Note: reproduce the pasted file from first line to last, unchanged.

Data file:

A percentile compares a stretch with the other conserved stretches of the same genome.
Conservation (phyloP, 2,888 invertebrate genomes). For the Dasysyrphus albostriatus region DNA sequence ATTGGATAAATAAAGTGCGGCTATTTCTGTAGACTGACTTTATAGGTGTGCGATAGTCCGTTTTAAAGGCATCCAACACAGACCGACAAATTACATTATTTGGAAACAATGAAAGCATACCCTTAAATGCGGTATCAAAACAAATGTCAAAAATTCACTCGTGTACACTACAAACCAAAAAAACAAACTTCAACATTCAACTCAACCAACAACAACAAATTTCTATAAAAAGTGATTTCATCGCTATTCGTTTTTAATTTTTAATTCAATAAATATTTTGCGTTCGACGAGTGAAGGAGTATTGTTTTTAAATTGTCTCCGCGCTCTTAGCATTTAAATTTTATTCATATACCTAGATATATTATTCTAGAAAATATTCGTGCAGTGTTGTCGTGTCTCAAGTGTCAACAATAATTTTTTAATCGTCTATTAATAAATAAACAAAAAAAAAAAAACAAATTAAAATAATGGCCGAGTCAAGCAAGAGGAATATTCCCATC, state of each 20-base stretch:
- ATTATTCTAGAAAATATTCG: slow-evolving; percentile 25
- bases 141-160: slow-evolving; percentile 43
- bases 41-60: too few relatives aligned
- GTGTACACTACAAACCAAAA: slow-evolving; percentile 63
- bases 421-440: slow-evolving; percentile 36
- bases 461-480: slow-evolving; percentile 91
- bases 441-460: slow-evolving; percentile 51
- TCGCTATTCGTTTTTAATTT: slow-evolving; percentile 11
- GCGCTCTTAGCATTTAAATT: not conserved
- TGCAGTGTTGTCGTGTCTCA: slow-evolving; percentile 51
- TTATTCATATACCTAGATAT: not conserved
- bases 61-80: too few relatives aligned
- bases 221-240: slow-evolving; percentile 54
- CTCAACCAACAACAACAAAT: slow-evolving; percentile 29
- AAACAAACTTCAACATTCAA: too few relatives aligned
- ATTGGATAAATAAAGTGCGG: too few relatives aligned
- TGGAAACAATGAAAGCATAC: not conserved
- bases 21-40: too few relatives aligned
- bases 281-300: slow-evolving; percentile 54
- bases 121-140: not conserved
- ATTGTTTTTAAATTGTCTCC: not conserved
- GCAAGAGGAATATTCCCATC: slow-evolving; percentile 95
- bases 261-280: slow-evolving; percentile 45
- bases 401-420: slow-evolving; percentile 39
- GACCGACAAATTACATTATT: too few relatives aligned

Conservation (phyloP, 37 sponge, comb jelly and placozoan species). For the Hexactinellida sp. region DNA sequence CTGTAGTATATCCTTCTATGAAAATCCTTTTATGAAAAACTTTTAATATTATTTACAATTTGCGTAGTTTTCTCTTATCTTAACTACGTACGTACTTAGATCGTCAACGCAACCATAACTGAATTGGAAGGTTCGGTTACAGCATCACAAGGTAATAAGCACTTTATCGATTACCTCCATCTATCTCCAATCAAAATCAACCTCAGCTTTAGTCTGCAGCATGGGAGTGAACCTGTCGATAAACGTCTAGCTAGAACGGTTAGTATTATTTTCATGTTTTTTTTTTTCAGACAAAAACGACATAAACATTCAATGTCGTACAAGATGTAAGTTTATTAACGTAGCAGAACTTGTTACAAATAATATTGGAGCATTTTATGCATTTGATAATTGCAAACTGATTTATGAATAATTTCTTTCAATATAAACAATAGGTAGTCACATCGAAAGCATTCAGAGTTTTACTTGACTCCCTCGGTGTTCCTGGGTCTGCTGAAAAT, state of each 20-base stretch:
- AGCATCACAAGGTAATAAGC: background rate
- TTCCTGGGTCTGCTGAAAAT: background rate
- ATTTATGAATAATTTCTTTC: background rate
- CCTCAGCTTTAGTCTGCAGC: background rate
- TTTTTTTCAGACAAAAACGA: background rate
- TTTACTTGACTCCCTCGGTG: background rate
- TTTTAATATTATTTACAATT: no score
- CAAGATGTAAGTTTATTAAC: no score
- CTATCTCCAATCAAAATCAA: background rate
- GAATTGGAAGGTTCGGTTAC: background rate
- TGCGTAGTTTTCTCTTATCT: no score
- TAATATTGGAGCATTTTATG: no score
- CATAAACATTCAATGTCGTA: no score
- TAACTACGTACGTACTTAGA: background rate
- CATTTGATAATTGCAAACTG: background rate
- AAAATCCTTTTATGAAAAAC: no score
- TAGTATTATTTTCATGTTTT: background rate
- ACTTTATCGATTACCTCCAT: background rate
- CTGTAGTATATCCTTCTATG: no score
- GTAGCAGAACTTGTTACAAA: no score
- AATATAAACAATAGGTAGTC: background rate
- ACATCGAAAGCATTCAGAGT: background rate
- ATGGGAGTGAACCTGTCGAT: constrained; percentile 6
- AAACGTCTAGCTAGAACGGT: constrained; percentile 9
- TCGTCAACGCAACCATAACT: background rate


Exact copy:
A percentile compares a stretch with the other conserved stretches of the same genome.
Conservation (phyloP, 2,888 invertebrate genomes). For the Dasysyrphus albostriatus region DNA sequence ATTGGATAAATAAAGTGCGGCTATTTCTGTAGACTGACTTTATAGGTGTGCGATAGTCCGTTTTAAAGGCATCCAACACAGACCGACAAATTACATTATTTGGAAACAATGAAAGCATACCCTTAAATGCGGTATCAAAACAAATGTCAAAAATTCACTCGTGTACACTACAAACCAAAAAAACAAACTTCAACATTCAACTCAACCAACAACAACAAATTTCTATAAAAAGTGATTTCATCGCTATTCGTTTTTAATTTTTAATTCAATAAATATTTTGCGTTCGACGAGTGAAGGAGTATTGTTTTTAAATTGTCTCCGCGCTCTTAGCATTTAAATTTTATTCATATACCTAGATATATTATTCTAGAAAATATTCGTGCAGTGTTGTCGTGTCTCAAGTGTCAACAATAATTTTTTAATCGTCTATTAATAAATAAACAAAAAAAAAAAAACAAATTAAAATAATGGCCGAGTCAAGCAAGAGGAATATTCCCATC, state of each 20-base stretch:
- ATTATTCTAGAAAATATTCG: slow-evolving; percentile 25
- bases 141-160: slow-evolving; percentile 43
- bases 41-60: too few relatives aligned
- GTGTACACTACAAACCAAAA: slow-evolving; percentile 63
- bases 421-440: slow-evolving; percentile 36
- bases 461-480: slow-evolving; percentile 91
- bases 441-460: slow-evolving; percentile 51
- TCGCTATTCGTTTTTAATTT: slow-evolving; percentile 11
- GCGCTCTTAGCATTTAAATT: not conserved
- TGCAGTGTTGTCGTGTCTCA: slow-evolving; percentile 51
- TTATTCATATACCTAGATAT: not conserved
- bases 61-80: too few relatives aligned
- bases 221-240: slow-evolving; percentile 54
- CTCAACCAACAACAACAAAT: slow-evolving; percentile 29
- AAACAAACTTCAACATTCAA: too few relatives aligned
- ATTGGATAAATAAAGTGCGG: too few relatives aligned
- TGGAAACAATGAAAGCATAC: not conserved
- bases 21-40: too few relatives aligned
- bases 281-300: slow-evolving; percentile 54
- bases 121-140: not conserved
- ATTGTTTTTAAATTGTCTCC: not conserved
- GCAAGAGGAATATTCCCATC: slow-evolving; percentile 95
- bases 261-280: slow-evolving; percentile 45
- bases 401-420: slow-evolving; percentile 39
- GACCGACAAATTACATTATT: too few relatives aligned

Conservation (phyloP, 37 sponge, comb jelly and placozoan species). For the Hexactinellida sp. region DNA sequence CTGTAGTATATCCTTCTATGAAAATCCTTTTATGAAAAACTTTTAATATTATTTACAATTTGCGTAGTTTTCTCTTATCTTAACTACGTACGTACTTAGATCGTCAACGCAACCATAACTGAATTGGAAGGTTCGGTTACAGCATCACAAGGTAATAAGCACTTTATCGATTACCTCCATCTATCTCCAATCAAAATCAACCTCAGCTTTAGTCTGCAGCATGGGAGTGAACCTGTCGATAAACGTCTAGCTAGAACGGTTAGTATTATTTTCATGTTTTTTTTTTTCAGACAAAAACGACATAAACATTCAATGTCGTACAAGATGTAAGTTTATTAACGTAGCAGAACTTGTTACAAATAATATTGGAGCATTTTATGCATTTGATAATTGCAAACTGATTTATGAATAATTTCTTTCAATATAAACAATAGGTAGTCACATCGAAAGCATTCAGAGTTTTACTTGACTCCCTCGGTGTTCCTGGGTCTGCTGAAAAT, state of each 20-base stretch:
- AGCATCACAAGGTAATAAGC: background rate
- TTCCTGGGTCTGCTGAAAAT: background rate
- ATTTATGAATAATTTCTTTC: background rate
- CCTCAGCTTTAGTCTGCAGC: background rate
- TTTTTTTCAGACAAAAACGA: background rate
- TTTACTTGACTCCCTCGGTG: background rate
- TTTTAATATTATTTACAATT: no score
- CAAGATGTAAGTTTATTAAC: no score
- CTATCTCCAATCAAAATCAA: background rate
- GAATTGGAAGGTTCGGTTAC: background rate
- TGCGTAGTTTTCTCTTATCT: no score
- TAATATTGGAGCATTTTATG: no score
- CATAAACATTCAATGTCGTA: no score
- TAACTACGTACGTACTTAGA: background rate
- CATTTGATAATTGCAAACTG: background rate
- AAAATCCTTTTATGAAAAAC: no score
- TAGTATTATTTTCATGTTTT: background rate
- ACTTTATCGATTACCTCCAT: background rate
- CTGTAGTATATCCTTCTATG: no score
- GTAGCAGAACTTGTTACAAA: no score
- AATATAAACAATAGGTAGTC: background rate
- ACATCGAAAGCATTCAGAGT: background rate
- ATGGGAGTGAACCTGTCGAT: constrained; percentile 6
- AAACGTCTAGCTAGAACGGT: constrained; percentile 9
- TCGTCAACGCAACCATAACT: background rate